As an 11-year-old, Jill Hinson lay in a hospital bed and wondered why her hip wouldn’t work properly. It was the absence of any diagnosis for her chronic pain that sparked a lifelong fascination with the human body, especially its moving parts and bone that can tell jokes. Years later, Jill occupied herself with performing and training dance, and, as she realized her desire to take on rehabilitative work, sought opportunities to teach those with special needs. It wasn't until after she had given birth to her second child that she found her calling in Pilates—an exercise system that combines the grace of dance with the healing potential of motion.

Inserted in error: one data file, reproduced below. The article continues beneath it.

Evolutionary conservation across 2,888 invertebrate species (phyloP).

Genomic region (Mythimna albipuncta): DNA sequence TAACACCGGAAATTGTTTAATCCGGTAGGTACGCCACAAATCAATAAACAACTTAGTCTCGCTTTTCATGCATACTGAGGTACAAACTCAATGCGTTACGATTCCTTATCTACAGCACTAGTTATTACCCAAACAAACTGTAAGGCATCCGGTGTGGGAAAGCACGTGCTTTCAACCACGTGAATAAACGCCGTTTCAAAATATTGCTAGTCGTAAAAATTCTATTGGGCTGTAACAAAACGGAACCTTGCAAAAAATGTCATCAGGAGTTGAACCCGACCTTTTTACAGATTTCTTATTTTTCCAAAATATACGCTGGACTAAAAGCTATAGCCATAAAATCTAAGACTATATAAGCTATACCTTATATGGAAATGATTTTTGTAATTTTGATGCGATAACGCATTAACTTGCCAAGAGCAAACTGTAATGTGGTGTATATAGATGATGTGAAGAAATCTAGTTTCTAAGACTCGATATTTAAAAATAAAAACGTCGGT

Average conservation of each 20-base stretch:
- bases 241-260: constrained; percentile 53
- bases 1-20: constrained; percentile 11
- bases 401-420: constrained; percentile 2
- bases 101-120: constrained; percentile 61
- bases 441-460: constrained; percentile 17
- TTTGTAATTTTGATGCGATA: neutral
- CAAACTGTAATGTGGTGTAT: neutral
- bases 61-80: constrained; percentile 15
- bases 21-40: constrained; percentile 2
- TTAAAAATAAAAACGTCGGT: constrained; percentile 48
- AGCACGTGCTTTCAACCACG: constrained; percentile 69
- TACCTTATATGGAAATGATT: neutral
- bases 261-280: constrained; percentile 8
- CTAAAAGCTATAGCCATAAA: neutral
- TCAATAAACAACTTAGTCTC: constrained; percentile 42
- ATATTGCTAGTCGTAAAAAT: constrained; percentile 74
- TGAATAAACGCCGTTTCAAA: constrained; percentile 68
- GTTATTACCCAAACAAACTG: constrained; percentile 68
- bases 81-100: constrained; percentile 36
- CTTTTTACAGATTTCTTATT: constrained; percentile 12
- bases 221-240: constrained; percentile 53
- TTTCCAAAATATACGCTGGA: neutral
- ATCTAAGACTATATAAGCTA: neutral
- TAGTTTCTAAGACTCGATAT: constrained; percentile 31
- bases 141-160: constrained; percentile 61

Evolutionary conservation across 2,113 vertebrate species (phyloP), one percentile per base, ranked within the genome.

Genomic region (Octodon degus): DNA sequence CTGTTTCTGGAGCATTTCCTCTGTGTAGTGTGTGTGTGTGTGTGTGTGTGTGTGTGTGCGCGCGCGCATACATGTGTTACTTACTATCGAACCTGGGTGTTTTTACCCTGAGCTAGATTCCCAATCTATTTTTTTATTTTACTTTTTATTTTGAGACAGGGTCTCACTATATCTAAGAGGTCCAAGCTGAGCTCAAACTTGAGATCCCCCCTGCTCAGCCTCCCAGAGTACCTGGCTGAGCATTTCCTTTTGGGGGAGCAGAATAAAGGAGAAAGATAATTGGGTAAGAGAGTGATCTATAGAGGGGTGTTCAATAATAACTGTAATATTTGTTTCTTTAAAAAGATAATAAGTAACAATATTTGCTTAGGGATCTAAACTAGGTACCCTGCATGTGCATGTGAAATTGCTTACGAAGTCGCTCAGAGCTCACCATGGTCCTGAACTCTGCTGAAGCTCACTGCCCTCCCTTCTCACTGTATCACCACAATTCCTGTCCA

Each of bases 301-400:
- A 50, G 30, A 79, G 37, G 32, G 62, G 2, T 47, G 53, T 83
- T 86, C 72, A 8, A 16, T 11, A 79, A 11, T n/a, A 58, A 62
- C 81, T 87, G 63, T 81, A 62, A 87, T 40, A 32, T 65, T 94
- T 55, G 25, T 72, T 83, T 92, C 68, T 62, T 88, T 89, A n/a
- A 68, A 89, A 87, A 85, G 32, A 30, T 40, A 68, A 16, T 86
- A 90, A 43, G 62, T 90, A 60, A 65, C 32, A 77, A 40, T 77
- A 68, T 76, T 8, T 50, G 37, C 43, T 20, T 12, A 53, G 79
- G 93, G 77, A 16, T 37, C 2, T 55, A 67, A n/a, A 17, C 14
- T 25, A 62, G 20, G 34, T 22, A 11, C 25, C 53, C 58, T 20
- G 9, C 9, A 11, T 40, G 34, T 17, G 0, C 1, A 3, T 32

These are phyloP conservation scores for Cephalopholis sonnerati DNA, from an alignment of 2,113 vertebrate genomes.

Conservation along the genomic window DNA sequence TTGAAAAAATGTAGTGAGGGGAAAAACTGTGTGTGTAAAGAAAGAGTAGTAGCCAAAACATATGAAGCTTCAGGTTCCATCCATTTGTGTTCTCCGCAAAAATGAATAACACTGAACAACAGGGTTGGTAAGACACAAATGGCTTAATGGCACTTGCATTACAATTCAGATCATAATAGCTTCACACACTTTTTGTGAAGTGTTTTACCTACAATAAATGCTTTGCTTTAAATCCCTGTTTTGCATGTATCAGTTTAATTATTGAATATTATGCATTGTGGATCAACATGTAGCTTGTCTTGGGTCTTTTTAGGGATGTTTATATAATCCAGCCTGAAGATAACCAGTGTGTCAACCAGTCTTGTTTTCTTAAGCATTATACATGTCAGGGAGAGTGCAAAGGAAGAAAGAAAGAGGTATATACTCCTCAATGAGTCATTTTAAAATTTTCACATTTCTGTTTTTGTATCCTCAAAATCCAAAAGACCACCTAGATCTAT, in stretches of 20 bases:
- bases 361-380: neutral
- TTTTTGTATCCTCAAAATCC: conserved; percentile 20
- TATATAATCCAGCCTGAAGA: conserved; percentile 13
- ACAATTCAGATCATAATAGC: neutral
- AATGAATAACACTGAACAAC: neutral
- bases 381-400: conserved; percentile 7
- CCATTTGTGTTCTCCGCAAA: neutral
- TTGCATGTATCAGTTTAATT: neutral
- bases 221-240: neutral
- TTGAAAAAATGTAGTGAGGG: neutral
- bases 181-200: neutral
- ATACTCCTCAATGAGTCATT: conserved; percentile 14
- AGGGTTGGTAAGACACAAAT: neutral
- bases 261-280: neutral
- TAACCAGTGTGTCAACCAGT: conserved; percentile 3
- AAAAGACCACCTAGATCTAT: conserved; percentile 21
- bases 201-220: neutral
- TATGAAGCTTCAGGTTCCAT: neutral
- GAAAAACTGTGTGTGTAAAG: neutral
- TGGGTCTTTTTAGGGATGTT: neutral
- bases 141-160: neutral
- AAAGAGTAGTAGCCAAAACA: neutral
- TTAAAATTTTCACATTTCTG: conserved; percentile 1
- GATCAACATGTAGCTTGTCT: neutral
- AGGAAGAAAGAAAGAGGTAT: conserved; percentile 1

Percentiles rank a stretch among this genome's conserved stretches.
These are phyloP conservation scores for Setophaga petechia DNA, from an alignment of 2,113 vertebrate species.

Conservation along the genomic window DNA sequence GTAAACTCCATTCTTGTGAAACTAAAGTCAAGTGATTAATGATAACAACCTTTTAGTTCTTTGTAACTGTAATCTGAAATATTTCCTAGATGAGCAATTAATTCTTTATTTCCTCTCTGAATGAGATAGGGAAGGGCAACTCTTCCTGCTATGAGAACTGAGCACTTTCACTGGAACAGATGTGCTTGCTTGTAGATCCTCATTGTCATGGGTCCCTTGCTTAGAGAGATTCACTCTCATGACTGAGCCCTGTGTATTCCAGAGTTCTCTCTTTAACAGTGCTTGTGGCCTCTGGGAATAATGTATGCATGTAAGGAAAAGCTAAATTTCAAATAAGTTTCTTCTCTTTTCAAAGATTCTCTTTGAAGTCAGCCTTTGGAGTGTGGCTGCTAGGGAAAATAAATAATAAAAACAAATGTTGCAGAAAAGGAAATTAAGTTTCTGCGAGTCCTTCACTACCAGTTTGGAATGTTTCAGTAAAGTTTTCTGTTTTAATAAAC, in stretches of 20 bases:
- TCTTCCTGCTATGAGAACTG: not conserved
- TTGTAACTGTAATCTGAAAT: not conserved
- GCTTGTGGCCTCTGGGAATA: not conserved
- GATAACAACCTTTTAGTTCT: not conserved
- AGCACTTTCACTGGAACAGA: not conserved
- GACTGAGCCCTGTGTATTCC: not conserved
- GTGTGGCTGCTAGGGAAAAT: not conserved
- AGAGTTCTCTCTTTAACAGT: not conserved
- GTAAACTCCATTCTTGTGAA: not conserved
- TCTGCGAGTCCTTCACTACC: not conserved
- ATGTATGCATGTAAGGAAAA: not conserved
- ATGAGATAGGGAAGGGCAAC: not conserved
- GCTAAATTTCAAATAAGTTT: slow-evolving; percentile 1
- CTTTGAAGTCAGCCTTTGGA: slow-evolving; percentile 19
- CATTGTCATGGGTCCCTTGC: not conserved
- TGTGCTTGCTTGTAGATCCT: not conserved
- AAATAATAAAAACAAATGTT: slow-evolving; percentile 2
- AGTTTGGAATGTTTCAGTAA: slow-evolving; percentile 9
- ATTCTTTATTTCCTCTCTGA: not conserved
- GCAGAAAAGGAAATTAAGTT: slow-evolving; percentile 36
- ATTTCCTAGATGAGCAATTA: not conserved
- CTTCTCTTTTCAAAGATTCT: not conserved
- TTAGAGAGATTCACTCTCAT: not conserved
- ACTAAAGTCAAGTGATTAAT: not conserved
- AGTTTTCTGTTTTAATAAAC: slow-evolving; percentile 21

Today, Jill and her team of instructors occupy the second floor of The English Building in downtown Monroe. They have filled the historic studio—whose exposed brick walls, archway, and complete lack of eccentric billionaire subletters project the vibes of a private loft—with a slew of core-building equipment, from yoga mats to reformer apparatuses. As they lead non-competitive classes, the team members follow the principles of Stott Pilates, which mixes the tenets of modern physical therapy with classic Pilates maneuvers.